Fine art, ancient artefacts and rare historical documents: Jerusalem is home to a whole range of museums that are bound to fascinate and educate all who set foot in them. For those curious about biblical archaeology or modern Israeli history, or simply looking to soak up some world-class culture, these fascinating institutions are not to be missed.
With more than 200 museums, Israel has the world’s highest number of cultural institutions per capita. A criss-cross of ancient streets and thousands of years of history, Jerusalem’s museums hold extensive collections of modern European and Israeli art, as well as ancient findings that were pivotal to the development of Christianity, Judaism and Islam.
For an entirely different experience away from the city’s history and antiquity, the Bloomfield Science Museum is an interactive educational institution that makes science fun for the whole family. Located near the Hebrew University of Jerusalem in the Givat Ram neighbourhood, this popular establishment features colourful hands-on exhibits that are great for children and young adults. The popular permanent displays include a show on mind-boggling optical illusions and a section explaining how electricity works and how it can be created in different ways. Everything inside the Bloomfield Science Museum is designed to be touched and to make learning as fun as possible. The museum is closed on Sundays, offers special discounts for family admission fees and is free for children under the age of five.
The Museum of the Underground Prisoners is a somber and controversial historical institution located in Jerusalem’s Downtown Triangle, in an area known as the Russian Compound. In the late 19th century, the building served as a hostel for Christian pilgrims, but it was transformed into a prison during the British Mandate. Hundreds of Jewish and Arab criminals or political prisoners were incarcerated there before the establishment of the State of Israel in 1948. Today, visitors can learn about some of the darker aspects of Israeli history, touring the detention areas, prisoner cells and execution chambers. Guided tours are available in English, though it’s best to book these in advance. The museum is open from Sundays through Thursdays and costs 15 Israeli shekels (around £3) per person, cash or cheque only. Please note that the building is not entirely wheelchair accessible.
Explore the origins of Christianity at this hidden gem in the Old City. It’s concealed behind a stone wall close to the Monastery of the Flagellation, the site where Jesus was said to have been flogged by Roman soldiers 2,000 years ago. The Terra Sancta Museum features a newly restored archaeological wing that reopened to the public in 2018. On show are incredibly rare antiquities from the time when Jesus is said to have lived, including a Byzantine cistern, an ancient coin minted by Jews revolting against the Romans in 66 AD, tools used by Jerusalem’s inhabitants centuries ago and coffins marked with crosses. Another curious item is a pair of engraved ivory gaming dice, probably used to play backgammon during the same period. The Custody of the Holy Land, founded by Saint Francis of Assisi in 1217, has been instrumental in collecting the artefacts displayed at the museum today. Admission fees are payable in cash only, and visitors should dress modestly, as the museum is located on a holy Christian site.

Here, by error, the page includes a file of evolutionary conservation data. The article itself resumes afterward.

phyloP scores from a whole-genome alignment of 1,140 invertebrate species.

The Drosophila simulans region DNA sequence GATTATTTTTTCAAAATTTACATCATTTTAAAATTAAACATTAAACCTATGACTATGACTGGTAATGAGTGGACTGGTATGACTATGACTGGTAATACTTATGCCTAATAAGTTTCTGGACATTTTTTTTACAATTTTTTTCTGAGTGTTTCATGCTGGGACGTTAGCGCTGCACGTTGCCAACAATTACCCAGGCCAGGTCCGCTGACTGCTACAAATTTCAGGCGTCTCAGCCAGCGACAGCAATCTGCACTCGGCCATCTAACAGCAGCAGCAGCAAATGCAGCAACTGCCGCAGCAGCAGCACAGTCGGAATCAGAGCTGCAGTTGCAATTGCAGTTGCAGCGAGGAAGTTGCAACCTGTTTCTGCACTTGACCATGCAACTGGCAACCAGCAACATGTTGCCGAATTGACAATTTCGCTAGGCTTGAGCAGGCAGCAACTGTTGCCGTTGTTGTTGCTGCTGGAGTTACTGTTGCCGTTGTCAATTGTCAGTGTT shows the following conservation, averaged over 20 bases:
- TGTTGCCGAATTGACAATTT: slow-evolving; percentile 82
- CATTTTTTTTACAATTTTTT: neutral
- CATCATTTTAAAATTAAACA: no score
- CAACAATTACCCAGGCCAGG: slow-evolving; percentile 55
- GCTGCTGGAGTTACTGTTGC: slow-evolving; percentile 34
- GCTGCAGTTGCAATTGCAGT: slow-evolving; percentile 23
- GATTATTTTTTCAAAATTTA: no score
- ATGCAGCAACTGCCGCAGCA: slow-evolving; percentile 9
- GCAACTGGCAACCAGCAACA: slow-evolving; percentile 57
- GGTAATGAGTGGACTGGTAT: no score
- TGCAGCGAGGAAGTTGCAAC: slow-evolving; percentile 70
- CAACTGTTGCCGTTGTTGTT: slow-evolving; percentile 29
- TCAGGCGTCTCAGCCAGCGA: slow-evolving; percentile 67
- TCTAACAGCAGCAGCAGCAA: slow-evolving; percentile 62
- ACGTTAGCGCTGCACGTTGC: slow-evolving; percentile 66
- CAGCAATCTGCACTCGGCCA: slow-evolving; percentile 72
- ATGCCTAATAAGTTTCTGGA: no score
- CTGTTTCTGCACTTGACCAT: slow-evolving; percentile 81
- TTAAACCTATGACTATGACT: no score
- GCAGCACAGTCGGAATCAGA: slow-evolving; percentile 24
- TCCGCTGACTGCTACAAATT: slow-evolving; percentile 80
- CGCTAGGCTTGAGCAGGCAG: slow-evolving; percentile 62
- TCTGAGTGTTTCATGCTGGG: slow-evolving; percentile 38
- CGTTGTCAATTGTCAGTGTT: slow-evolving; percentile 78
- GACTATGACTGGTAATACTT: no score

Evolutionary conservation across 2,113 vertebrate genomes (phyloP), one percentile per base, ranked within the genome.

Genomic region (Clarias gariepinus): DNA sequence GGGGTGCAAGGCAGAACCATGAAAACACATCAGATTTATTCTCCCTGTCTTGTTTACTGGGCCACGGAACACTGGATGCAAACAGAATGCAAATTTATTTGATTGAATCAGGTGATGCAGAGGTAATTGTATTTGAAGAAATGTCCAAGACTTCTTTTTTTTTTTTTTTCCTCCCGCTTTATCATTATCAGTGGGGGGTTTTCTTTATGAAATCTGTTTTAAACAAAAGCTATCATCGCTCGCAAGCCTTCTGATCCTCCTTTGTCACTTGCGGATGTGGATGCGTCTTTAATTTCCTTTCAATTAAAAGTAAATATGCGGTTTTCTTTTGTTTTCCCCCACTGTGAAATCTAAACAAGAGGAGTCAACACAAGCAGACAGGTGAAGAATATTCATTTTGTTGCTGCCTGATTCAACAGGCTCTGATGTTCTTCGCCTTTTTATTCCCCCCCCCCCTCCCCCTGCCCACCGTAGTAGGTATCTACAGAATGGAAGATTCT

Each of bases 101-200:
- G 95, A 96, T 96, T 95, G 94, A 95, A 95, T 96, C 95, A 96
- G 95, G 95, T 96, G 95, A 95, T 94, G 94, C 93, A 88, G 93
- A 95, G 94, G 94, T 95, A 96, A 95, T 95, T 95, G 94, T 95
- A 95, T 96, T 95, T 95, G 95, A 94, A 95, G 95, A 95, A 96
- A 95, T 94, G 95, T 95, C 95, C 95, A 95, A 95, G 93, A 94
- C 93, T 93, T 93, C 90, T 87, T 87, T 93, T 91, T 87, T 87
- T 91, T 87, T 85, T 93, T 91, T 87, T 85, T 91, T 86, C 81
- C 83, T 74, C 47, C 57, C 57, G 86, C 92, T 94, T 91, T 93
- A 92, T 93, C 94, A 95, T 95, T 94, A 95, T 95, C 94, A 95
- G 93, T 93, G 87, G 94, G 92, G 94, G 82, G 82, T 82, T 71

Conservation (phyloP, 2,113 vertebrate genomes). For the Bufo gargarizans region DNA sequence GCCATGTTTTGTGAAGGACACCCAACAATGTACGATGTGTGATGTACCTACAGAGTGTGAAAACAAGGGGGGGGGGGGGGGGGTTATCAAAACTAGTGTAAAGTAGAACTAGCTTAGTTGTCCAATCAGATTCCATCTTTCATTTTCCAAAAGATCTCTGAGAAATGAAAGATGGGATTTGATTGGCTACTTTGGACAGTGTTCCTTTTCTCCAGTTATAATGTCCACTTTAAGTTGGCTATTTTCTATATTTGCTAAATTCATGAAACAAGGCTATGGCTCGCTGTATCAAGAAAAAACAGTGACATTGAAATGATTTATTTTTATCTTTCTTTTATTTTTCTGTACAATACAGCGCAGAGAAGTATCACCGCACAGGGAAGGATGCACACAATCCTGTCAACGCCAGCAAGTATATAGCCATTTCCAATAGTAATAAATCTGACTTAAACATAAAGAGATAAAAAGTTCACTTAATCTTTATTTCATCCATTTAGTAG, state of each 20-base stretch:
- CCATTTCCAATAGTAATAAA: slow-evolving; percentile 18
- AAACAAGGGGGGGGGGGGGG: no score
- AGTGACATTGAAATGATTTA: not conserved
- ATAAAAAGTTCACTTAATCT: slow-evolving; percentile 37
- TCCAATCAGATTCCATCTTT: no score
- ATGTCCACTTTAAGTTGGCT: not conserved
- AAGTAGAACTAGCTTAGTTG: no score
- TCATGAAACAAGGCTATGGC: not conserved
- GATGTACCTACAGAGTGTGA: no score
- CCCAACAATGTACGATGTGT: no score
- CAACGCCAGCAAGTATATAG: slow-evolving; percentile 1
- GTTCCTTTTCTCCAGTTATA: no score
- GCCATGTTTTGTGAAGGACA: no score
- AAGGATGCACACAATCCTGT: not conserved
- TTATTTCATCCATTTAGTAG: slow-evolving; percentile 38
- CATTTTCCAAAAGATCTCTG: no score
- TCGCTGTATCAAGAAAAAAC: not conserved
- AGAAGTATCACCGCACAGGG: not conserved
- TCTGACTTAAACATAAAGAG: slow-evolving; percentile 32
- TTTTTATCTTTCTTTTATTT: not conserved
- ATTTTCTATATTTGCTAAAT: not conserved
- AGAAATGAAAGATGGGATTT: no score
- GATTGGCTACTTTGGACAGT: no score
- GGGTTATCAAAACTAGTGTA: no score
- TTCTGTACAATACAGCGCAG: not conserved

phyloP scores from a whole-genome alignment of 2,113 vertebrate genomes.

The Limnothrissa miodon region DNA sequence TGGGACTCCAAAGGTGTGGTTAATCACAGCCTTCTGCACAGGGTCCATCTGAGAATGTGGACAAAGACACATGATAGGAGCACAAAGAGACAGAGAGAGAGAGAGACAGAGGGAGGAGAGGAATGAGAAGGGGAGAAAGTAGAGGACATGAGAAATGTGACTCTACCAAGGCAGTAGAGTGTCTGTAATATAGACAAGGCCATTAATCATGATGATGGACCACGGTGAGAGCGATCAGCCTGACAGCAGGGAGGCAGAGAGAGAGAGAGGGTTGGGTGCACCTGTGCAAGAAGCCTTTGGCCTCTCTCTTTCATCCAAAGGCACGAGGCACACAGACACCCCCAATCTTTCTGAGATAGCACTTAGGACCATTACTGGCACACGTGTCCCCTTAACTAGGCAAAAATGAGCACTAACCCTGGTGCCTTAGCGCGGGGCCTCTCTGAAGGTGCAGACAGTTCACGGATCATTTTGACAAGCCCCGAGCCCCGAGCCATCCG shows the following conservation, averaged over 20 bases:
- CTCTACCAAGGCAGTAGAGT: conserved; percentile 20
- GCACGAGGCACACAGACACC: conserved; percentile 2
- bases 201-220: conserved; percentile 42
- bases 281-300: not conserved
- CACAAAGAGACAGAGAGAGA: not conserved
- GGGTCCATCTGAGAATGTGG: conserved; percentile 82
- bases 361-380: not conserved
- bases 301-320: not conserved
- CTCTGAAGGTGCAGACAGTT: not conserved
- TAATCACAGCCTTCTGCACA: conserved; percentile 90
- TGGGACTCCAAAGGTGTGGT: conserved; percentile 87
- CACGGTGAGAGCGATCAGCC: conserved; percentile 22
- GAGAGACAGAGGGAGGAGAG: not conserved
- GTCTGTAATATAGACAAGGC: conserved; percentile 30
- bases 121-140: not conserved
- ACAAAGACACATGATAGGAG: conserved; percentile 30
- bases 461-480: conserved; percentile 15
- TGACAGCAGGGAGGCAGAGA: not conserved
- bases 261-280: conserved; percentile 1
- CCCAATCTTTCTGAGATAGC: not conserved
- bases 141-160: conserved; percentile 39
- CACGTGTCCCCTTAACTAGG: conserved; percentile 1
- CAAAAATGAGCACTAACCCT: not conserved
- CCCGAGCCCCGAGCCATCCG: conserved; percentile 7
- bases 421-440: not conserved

Formerly known as the Palestine Archaeological Museum (PAM), the Rockefeller Museum is situated in an eye-catching white limestone building in East Jerusalem near Herod’s Gate. The museum houses an impressive collection of archaeological items found in excavations conducted in Mandatory Palestine during the early 20th century, with some of the most prized items being the 8th-century wooden panels from the Al-Aqsa Mosque and 12th-century marble lintels from the Church of the Holy Sepulchre. Also on display is one of the Lachish Letters, rare ancient Hebrew inscriptions from 2,500 years ago which were found on clay pottery shards and provide a glimpse into how the ancient Israelites lived during the reign of Zedekiah, the last king of Judah. Other highlights include Roman-era antiquities and early Christian inscriptions. The castle-like edifice of the Rockefeller Museum itself is an architectural masterpiece designed by British architect Austen Harrison. It was built in the 1930s and integrates Eastern and Western-inspired design. Entrance to the Rockefeller Museum is free, but it is closed on Tuesdays and Fridays.
This is an updated version of a story created by Noam Matas.